With Nasdaq, we were able to bring the CLS of key pages down by up to 73.91%, and reduce it to 0 for many components. That's a definite UX overhaul, but it has an equally large impact on performance.

Fix the UX first. It'll keep your users happy, and your product lean.


Targeting the Core Web Vitals.

Core Web Vitals are a list of metrics used to measure a site's performance. Our initial forays into Nasdaq's codebase helped us identify several opportunities to improve performance by targeting these metrics individually. We used PageSpeed Insights, web.dev/measure, WebPageTest, and our own internal tools to analyse potential improvement areas on the site. The data helped us prioritise high-impact tasks that would translate into immediate improvements in Nasdaq's Core Web Vitals.

Most of our work here can be broken down into 3 categories

Component level improvements, including removal of unnecessary dependencies and optimisation.
Page-level optimisations, which mainly consisted of changes that will directly impact metrics like CLS and LCP.
Improvements in the bundling and delivery of pages to the browser.
We started with the high-impact metrics and have been working our way down the list. All of our code ships to production at night, to make sure that there is no danger of downtime while the markets are open. We monitor the pages and components we ship these changes to constantly. Every update is tracked closely, documented in detailed reports, and has a tangible, measurable impact.

This is what optimising for performance looks like at scale — many little steps that add up to one giant leap.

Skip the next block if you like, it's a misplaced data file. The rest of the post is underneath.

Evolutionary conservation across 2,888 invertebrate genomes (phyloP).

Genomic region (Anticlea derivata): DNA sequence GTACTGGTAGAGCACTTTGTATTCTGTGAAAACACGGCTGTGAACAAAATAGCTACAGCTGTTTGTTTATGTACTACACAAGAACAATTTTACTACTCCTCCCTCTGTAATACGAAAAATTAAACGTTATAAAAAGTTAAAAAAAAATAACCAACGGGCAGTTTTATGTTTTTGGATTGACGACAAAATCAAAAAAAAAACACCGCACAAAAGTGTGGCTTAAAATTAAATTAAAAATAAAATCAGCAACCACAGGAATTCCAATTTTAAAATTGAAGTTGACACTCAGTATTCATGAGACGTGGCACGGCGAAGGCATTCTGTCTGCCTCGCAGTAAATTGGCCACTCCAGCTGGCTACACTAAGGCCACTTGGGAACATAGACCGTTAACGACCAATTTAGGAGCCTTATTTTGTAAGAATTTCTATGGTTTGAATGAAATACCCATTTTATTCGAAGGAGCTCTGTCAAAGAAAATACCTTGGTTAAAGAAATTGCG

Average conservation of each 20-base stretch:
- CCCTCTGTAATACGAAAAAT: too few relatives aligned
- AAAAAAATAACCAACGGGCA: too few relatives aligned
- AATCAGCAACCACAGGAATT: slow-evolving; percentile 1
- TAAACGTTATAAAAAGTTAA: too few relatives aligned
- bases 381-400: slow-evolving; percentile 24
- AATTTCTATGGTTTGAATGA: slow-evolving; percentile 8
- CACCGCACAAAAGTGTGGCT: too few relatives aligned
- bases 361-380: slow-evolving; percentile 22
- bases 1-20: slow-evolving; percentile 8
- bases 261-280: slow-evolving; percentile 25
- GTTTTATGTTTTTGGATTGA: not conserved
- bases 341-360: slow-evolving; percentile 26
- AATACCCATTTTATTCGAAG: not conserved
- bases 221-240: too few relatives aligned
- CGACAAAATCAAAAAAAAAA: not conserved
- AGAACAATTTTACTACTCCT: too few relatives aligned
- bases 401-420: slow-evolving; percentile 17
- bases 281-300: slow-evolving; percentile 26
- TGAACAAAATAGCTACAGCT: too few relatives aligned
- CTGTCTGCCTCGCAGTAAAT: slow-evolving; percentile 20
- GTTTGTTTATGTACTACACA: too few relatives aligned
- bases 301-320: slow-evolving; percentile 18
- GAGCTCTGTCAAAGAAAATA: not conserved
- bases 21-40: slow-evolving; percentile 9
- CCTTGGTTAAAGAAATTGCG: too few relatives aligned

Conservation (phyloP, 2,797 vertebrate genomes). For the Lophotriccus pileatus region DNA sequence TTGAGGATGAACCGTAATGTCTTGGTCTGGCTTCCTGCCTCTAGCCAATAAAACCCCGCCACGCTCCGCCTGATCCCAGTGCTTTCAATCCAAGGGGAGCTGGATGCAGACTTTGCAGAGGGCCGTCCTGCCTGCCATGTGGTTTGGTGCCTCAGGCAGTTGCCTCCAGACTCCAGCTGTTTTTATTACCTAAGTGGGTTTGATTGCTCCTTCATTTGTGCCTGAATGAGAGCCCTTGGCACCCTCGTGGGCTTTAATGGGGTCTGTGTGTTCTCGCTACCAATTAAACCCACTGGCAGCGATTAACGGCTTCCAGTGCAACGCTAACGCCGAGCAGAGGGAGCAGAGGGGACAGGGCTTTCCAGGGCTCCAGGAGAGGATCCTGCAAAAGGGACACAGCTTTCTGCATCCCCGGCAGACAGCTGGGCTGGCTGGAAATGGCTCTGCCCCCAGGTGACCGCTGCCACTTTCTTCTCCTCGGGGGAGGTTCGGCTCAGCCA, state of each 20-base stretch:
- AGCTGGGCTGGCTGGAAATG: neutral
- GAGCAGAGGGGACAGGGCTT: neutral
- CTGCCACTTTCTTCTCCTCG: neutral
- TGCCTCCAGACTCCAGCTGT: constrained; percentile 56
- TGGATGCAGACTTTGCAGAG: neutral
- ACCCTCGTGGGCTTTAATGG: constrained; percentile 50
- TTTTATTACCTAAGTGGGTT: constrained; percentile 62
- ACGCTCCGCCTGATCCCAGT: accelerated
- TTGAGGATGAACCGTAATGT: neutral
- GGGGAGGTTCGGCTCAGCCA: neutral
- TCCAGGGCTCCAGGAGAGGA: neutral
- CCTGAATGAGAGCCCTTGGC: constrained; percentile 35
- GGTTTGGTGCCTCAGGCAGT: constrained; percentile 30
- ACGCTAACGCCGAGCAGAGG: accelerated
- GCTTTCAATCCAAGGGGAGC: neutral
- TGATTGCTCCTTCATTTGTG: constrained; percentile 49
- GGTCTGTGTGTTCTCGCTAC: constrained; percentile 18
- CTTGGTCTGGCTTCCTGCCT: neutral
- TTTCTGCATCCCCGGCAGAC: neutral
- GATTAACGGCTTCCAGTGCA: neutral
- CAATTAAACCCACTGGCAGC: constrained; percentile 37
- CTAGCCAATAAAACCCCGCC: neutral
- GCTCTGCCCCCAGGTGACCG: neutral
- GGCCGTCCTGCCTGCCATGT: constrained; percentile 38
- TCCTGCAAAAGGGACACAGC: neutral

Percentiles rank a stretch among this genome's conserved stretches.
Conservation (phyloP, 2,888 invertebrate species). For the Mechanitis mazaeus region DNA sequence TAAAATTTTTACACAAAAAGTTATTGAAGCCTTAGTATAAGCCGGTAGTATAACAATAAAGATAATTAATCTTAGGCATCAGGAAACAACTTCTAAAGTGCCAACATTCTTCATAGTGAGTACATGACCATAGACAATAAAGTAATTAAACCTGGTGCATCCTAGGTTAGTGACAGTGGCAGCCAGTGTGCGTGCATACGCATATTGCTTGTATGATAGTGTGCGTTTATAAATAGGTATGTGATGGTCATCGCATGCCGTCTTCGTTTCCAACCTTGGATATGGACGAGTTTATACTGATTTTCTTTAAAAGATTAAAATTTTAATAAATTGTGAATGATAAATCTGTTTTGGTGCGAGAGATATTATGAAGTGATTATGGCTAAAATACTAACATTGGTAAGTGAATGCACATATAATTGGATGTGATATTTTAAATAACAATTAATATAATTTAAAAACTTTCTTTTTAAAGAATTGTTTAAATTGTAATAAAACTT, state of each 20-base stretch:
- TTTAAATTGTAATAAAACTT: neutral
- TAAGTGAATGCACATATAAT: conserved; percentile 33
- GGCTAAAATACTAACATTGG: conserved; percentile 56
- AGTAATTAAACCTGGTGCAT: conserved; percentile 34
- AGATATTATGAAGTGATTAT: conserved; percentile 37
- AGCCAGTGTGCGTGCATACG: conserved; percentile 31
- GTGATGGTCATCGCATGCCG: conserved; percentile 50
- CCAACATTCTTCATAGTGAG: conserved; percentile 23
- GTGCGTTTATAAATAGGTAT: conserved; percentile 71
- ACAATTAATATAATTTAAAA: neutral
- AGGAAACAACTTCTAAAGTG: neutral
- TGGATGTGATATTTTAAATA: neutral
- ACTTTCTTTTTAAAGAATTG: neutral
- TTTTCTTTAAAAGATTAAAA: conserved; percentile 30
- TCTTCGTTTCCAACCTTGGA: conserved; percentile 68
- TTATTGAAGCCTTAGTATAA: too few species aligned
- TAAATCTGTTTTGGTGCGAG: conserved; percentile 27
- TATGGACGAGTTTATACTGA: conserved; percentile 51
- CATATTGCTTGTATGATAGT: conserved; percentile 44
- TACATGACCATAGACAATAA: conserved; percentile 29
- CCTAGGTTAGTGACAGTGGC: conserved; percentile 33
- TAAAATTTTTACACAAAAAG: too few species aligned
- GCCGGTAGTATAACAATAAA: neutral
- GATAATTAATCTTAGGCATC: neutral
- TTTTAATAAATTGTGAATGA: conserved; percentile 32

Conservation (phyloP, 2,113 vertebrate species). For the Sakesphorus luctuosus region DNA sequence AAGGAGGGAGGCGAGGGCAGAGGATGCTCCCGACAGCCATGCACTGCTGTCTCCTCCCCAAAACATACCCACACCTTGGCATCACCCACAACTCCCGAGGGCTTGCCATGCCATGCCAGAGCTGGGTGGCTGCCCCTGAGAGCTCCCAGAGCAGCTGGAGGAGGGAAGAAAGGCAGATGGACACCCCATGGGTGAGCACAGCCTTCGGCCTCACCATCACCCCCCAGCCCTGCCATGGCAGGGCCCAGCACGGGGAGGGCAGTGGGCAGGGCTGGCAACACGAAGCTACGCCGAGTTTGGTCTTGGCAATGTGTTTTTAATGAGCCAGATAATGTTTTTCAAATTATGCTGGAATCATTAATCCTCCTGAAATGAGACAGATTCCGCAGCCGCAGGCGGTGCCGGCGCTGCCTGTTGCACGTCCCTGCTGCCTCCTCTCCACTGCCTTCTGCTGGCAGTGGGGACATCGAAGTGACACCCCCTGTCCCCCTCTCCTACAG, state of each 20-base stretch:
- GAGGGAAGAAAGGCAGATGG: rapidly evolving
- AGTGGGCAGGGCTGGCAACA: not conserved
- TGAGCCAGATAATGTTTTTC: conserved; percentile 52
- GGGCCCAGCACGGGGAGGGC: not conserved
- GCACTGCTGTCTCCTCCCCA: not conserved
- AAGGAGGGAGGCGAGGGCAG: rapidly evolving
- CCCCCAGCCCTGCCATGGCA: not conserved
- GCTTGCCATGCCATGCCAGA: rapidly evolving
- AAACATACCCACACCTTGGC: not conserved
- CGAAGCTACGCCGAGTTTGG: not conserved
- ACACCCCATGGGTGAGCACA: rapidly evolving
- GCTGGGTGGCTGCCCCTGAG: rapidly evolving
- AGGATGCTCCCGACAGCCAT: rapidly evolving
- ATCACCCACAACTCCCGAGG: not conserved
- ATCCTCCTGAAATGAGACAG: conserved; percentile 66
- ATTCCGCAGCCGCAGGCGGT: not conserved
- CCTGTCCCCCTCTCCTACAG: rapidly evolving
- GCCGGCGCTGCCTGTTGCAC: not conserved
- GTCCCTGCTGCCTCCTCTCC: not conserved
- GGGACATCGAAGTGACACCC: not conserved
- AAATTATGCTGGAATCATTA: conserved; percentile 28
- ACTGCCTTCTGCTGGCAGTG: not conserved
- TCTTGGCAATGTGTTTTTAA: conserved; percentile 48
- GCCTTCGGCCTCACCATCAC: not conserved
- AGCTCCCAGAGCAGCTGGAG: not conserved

nasdaq performance arrow
The impact -

Up by a whopping 114%

The Nasdaq site had a performance score of 35% when we started work on it. The changes we've already made have had a huge impact on that metric, which now stands at 75%. The journey's not over yet. Our aim is to push that score up to over 85%. That last bit is the trickiest, but we know exactly what's needed to get us there.
Performance Score
Up from 35%, and our target is to get to 85%.
Improvement to CLS
Down from 0.25% to 0.01%
Reduction in LCP time
Saving multiple seconds during page load
The road ahead -

Attaining peak performance, and planning a new future.

Fixing Nasdaq's frontend gave us huge performance gains, but that's just the start. So many aspects of web infrastructure have an impact on performance — our aim is to focus on each of them, one at a time. For now, API caching strategies and the way region specific routes are handled are under the scanner.
Performance, once gained, must also be sustained. Now that we have all of Nasdaq's teams on the same page regarding this, we are constantly creating systems to enable them to monitor the impact of deployments within the QA environment itself.
Zooming out, we are also working on some big picture changes. Technologies evolve constantly, often leaping ahead light years in a matter of months. Nasdaq would definitely benefit from embracing some of these newer approaches, and a complete restructure on the web frontend is being considered. This needs to happen without business being disrupted, though, and we are currently working on a strategy to conduct a migration of this scale in smaller increments.